Mourners mark the 20th anniversary of Indonesia’s Bali bombings

Mourners mark the 20th anniversary of Indonesia’s Bali bombings


Hundreds of mourners and survivors on Wednesday commemorated the 20th anniversary of the bombings that killed more than 200 people on the Indonesian resort island of Bali.

Mourning families, attack survivors and representatives from several embassies will attend a memorial in Kuta, Bali’s popular tourist hub, where al Qaeda-linked militants detonated October 12, 2002 bombs at a bar and nightclub.

“It’s okay that some people have forgotten what happened 20 years ago, but there are still real victims, there are children who lost their parents in the bombing,” said Thiolina Marpaung, one of the organizers of the memorial , who fell behind in attack with permanent eye injuries.

“I don’t want them to be forgotten,” the 47-year-old told AFP.

The candlelight vigil will be held at a memorial erected meters from the site of the blasts by the victims’ families to commemorate the deadliest terrorist attack in Southeast Asia and to commemorate the 202 victims.

Most were foreign holidaymakers from more than 20 countries, but Australia suffered the biggest loss with 88 dead.

Australian Prime Minister Anthony Albanese said at a memorial service in Sydney on Wednesday that the horror of the bombings was quickly met with incredible self-sacrifice and bravery.

“They tried to create terror, but people ran towards terror to do what they could for friends and strangers alike,” he told a crowd that gathered on the city’s famous Coogee Beach in light rain.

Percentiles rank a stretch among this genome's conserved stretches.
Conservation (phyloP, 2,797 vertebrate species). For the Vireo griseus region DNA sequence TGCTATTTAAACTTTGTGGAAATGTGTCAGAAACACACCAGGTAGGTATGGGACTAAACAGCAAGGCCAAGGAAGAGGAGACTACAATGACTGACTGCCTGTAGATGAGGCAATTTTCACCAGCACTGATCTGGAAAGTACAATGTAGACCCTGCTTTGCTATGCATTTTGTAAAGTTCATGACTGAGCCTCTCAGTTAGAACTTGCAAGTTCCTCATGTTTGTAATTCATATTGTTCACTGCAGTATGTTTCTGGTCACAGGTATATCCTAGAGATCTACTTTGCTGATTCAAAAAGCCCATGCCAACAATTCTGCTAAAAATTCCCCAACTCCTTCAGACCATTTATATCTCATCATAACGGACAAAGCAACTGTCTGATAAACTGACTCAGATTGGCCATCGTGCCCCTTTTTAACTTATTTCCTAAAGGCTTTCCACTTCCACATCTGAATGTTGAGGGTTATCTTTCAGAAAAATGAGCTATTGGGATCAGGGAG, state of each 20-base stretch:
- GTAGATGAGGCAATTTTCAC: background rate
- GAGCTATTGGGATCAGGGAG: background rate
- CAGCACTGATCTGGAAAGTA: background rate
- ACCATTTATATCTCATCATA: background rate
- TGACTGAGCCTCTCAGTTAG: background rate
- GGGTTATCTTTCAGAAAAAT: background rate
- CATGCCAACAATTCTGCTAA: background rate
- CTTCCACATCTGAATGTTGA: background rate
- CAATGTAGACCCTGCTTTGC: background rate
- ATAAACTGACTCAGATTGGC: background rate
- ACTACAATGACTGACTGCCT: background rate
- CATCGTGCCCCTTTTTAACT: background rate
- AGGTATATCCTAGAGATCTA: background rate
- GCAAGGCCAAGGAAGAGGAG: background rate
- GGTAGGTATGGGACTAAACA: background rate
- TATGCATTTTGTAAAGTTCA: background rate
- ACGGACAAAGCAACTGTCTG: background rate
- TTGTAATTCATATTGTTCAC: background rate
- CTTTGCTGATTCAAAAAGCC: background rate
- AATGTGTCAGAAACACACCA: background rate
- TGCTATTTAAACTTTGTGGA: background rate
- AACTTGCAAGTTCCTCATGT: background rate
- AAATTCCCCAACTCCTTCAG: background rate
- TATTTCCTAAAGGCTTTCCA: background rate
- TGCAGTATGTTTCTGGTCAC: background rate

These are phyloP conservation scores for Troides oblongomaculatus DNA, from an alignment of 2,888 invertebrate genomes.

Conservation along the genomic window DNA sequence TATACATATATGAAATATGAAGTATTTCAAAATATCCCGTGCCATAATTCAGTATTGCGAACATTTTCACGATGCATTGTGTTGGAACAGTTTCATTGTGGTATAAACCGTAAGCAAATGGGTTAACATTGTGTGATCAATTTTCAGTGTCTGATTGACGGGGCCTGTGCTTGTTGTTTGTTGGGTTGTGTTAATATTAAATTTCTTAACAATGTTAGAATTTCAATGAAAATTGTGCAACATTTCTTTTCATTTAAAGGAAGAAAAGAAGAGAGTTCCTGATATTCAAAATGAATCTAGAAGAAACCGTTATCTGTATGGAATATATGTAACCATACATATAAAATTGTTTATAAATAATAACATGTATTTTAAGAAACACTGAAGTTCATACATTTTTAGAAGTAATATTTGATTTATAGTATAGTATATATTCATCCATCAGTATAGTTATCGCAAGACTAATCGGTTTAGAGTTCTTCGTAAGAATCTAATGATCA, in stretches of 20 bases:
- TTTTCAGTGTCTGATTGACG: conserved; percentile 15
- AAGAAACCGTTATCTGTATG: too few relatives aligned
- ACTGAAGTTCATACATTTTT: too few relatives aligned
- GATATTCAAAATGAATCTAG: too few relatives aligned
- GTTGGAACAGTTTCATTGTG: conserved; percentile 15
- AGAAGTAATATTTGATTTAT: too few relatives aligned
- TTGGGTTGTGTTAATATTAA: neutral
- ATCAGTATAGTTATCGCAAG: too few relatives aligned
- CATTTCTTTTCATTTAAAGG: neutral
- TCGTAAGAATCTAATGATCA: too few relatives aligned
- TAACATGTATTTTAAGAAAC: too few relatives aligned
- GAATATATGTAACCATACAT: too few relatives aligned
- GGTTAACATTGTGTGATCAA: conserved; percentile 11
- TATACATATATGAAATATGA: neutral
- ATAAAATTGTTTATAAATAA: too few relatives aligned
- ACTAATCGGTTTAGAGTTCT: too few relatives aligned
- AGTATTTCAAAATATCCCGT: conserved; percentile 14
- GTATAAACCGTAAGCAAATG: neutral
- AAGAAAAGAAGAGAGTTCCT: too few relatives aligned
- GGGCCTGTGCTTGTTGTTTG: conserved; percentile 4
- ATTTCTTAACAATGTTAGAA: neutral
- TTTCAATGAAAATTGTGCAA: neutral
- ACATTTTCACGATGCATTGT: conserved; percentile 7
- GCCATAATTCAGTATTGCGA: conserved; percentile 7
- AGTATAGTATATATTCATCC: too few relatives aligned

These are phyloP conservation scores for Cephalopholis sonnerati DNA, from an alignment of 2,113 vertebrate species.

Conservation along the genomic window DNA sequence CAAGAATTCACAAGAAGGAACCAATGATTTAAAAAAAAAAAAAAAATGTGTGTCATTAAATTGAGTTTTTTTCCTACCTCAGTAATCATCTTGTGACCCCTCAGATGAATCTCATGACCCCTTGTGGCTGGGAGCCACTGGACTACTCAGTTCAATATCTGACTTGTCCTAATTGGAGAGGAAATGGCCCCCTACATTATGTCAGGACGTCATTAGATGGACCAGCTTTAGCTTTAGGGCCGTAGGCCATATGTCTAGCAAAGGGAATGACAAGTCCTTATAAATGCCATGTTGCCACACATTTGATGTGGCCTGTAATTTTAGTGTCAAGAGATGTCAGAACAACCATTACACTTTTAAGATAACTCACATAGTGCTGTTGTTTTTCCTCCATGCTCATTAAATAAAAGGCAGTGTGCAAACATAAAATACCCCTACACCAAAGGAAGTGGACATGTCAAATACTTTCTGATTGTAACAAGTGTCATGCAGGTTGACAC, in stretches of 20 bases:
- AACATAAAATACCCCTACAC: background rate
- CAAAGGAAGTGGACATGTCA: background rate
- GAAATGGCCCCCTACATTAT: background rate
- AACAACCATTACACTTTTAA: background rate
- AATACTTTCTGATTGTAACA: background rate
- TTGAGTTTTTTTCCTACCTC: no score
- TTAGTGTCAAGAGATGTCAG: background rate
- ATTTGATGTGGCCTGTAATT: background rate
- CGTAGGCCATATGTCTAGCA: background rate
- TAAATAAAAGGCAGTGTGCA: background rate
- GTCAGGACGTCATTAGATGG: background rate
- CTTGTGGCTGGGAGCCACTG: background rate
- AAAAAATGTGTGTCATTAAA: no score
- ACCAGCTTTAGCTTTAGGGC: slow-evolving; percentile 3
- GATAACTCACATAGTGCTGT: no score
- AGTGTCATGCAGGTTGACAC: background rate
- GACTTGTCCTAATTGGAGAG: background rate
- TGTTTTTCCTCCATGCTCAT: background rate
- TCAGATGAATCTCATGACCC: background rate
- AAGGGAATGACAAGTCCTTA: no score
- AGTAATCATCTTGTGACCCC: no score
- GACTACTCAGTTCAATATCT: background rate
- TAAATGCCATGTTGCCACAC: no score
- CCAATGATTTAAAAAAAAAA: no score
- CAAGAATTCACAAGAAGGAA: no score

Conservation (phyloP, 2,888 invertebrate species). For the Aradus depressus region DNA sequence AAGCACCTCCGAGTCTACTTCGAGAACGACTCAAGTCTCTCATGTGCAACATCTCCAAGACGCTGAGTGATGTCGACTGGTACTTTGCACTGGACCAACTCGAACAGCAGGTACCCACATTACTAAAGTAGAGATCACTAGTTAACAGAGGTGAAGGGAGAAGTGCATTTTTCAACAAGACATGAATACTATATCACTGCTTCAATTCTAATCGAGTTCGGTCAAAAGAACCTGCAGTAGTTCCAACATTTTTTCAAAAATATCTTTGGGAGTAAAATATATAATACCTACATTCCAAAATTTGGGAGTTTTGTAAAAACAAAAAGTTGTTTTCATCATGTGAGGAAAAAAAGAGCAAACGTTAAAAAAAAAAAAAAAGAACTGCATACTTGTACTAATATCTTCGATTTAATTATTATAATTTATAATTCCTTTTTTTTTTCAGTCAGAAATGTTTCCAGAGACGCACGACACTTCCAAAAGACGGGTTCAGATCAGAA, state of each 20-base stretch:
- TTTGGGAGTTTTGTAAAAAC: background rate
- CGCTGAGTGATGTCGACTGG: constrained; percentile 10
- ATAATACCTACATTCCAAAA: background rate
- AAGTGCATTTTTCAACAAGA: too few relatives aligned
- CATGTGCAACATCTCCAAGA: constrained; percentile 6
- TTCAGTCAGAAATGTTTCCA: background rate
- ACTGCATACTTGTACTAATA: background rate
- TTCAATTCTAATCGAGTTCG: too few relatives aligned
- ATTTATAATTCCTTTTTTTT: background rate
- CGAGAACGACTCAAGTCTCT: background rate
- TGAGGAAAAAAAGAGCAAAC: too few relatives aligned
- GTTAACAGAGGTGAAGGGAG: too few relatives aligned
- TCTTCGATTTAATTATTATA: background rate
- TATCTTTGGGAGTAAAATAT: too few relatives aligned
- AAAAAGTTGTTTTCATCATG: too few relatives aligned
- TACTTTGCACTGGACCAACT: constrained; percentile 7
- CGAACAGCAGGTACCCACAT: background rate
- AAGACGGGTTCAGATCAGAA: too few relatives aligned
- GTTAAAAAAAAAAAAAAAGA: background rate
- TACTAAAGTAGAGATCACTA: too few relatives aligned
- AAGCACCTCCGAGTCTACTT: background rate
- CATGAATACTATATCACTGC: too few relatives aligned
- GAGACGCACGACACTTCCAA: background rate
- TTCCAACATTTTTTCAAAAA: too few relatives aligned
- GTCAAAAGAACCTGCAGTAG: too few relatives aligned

During the memorial service, 88 pigeons were released – one for every Australian killed.

Albanese said the Bali bombings had left a lasting mark on Australia’s national identity, much like the devastating Gallipoli campaign of World War I.

– ‘Haunt Me Forever’ –

In Bali, the Australian Consulate also held a memorial service attended by Ambassador to Indonesia Penny Williams and Deputy Foreign Secretary Tim Watts.

Relatives and survivors observed a minute’s silence before laying flowers and wreaths in the consulate’s memorial garden.

Indonesian President Joko Widodo will address families via video later in the day and former Australian Prime Minister John Howard will deliver a speech.

In Canberra, Australian Foreign Secretary Penny Wong attended a commemoration ceremony at the Parliament building along with Indonesian Ambassador Siswo Pramono.

The local militant group Jemaah Islamiyah (JI), linked to al-Qaeda, has been blamed for the bombings, which took place at two popular nightspots, where all the casualties were recorded. Another device exploded harmlessly in front of the US consulate.

Indonesia, the world’s largest Muslim-majority nation, has long struggled with Islamist militancy and security on the island was tightened ahead of Wednesday’s commemoration.

All of the leading perpetrators of the Bali attacks were either executed, killed by police, or imprisoned.

However, the Indonesian government is considering an early release of Balinese bomb-maker Umar Patek. He has only served half of his 20-year sentence.

Jakarta withheld his release after angering Australia and victims’ families, who say his impending release has caused fresh trauma ahead of the anniversary.

Survivors and families of the dead are still trying to reconcile the bombings that claimed dozens of lives at Sari Nightclub and Paddy’s Bar.

Paul Yeo’s brother Gerard was killed along with five other members of the Coogee Dolphins rugby league team celebrating their end-of-year trip.

“I was asked to identify him. My mind was torn as to whether I didn’t know if what I was about to see would haunt me forever or whether I just had the privilege of seeing you one last time,” Yeo said at the memorial.

“I’ve never been so scared.”

Ben Tullipan, who lost both legs in the blasts, said he’s still grappling with the guilt of survivors 20 years later.

“I think of all the people who didn’t make it and what they would do,” he told ABC Radio on Wednesday.

“And how lucky I am to be here.”

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